They have two choices:
1) Borrow money from a bank
2) Raise it from investors by selling them a stake (issuing shares of stock) in the company.
Most companies in which a client might consider buying stock are listed on a major exchange such as the New York Stock Exchange (NYSE), the NASDAQ or the American Stock Exchange. In the past, most investors’ choice to authorize trades were through using a stockbroker, but today most trading is executed electronically. Meaning you can simply log onto your computer that’s sitting on the desk in your bedroom, place a trade tonight, and you’ll possibly know the result of your sell or purchase by trading time the next business morning. Simply marvelous!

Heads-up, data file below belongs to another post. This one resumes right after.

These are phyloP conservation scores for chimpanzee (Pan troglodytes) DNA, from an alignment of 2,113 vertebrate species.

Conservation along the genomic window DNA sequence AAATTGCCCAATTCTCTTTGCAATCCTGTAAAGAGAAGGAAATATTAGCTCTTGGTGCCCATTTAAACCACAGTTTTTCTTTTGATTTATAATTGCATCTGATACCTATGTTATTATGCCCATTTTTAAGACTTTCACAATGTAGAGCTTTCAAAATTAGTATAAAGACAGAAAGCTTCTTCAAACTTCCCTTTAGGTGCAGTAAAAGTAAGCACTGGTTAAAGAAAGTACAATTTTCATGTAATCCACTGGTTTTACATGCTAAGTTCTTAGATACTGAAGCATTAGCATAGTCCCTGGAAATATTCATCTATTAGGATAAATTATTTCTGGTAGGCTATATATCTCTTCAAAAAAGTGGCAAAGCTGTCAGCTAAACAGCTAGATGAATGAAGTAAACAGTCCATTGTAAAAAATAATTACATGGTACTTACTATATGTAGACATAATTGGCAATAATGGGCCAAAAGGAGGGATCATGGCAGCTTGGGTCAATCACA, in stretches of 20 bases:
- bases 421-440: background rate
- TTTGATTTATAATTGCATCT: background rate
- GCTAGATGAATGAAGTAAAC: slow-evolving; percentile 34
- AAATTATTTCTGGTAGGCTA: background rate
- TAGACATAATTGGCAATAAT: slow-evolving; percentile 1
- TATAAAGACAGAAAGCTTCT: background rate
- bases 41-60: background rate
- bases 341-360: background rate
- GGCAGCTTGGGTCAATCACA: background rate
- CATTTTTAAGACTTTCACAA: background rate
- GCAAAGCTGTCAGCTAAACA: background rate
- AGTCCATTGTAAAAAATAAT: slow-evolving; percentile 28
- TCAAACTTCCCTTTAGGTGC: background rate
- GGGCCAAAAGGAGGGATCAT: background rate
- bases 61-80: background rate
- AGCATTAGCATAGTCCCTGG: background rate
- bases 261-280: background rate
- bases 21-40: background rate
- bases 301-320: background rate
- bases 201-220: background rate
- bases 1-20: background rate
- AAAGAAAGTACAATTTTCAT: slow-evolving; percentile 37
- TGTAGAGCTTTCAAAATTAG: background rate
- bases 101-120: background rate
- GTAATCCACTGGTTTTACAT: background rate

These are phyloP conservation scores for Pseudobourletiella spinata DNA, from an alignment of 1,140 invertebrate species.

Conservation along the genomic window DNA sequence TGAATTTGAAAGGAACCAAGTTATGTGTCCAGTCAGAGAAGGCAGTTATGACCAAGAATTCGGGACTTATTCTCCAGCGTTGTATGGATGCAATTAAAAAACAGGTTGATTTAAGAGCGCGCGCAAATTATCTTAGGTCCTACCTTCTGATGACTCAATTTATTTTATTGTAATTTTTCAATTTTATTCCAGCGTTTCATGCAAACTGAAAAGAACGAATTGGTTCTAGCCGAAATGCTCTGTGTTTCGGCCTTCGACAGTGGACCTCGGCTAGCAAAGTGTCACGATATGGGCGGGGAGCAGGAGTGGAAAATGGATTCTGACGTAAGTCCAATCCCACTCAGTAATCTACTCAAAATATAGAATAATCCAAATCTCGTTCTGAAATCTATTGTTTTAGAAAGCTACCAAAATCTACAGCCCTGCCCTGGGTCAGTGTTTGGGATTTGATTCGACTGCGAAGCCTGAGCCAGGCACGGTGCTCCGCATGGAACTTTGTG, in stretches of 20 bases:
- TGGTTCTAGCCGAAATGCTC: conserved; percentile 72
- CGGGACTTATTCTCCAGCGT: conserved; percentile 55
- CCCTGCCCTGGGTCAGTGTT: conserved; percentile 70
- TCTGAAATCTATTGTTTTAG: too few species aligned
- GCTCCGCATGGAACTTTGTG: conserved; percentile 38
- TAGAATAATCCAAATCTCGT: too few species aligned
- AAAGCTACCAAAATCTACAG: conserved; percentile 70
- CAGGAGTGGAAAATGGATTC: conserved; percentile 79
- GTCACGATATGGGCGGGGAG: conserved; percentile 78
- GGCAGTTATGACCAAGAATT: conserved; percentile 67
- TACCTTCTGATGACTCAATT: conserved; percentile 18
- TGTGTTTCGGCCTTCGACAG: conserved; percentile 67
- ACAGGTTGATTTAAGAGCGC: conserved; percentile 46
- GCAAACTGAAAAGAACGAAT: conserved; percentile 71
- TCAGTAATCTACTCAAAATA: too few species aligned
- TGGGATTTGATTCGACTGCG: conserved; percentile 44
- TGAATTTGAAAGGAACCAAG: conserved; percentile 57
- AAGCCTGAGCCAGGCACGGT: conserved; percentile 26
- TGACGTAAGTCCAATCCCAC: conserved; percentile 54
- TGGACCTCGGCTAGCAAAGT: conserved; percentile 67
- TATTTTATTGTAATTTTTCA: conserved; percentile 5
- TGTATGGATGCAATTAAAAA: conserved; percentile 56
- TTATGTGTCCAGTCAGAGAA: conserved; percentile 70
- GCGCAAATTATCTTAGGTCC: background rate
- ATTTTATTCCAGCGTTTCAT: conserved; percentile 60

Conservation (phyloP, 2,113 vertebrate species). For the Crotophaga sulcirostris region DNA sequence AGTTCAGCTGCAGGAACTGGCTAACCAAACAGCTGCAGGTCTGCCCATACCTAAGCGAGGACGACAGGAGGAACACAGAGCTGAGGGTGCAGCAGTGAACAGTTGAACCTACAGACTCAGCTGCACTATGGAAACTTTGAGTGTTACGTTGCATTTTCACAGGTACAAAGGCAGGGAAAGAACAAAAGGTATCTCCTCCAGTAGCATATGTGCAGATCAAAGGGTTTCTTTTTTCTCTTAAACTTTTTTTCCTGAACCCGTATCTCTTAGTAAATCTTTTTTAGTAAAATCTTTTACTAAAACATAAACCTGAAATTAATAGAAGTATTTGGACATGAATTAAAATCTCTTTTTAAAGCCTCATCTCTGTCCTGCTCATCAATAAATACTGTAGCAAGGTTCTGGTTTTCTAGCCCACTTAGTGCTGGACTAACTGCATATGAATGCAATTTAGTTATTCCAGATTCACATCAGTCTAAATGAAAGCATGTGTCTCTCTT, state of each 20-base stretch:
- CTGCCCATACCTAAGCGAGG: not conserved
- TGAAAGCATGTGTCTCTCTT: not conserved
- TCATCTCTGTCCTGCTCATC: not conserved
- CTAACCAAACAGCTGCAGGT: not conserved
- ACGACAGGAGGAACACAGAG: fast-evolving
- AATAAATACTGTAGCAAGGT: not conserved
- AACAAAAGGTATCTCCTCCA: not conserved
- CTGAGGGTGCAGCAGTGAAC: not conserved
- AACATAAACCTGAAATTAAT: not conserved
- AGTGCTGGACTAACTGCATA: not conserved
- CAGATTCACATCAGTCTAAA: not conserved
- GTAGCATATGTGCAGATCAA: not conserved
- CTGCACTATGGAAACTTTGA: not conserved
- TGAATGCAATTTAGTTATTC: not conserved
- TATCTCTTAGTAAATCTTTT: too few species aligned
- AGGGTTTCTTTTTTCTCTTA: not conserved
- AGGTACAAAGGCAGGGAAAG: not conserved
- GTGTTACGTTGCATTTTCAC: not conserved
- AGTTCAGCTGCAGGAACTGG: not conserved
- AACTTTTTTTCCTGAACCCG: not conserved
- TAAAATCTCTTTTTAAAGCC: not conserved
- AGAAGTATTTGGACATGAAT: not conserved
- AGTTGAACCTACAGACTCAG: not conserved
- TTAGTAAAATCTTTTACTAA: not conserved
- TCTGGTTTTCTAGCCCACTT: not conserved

What are the indices or indexes like the S&P 500 or the Dow Jones Industrial Average? There are more than 5,000 listed companies in the U.S. that are actively traded. But you need to understand that companies come and go. Baskets of companies are assembled and tracked as a group called an index. For example, the Dow Jones Industrial Average (DJIA) has 30 companies. The Stand & Poor’s 500 (S&P 500) has – you guessed it – 500. Following a basket of shares is easier than following every listed company. Purchasing individual stocks can be quite risky and expensive if one does not know what they are doing. It is a good idea to have at least some knowledge and experience before purchasing large amounts of shares. In some cases, it may be an ideal decision to look into purchasing an index like an S&P 500 fund or Dow Jones 30 fund. In this situation, it is like owning all of the 500 companies of the S&P 500 or the 30 companies in the Dow Jones. In most cases, this is less risky and potentially less expensive. Look into indexes!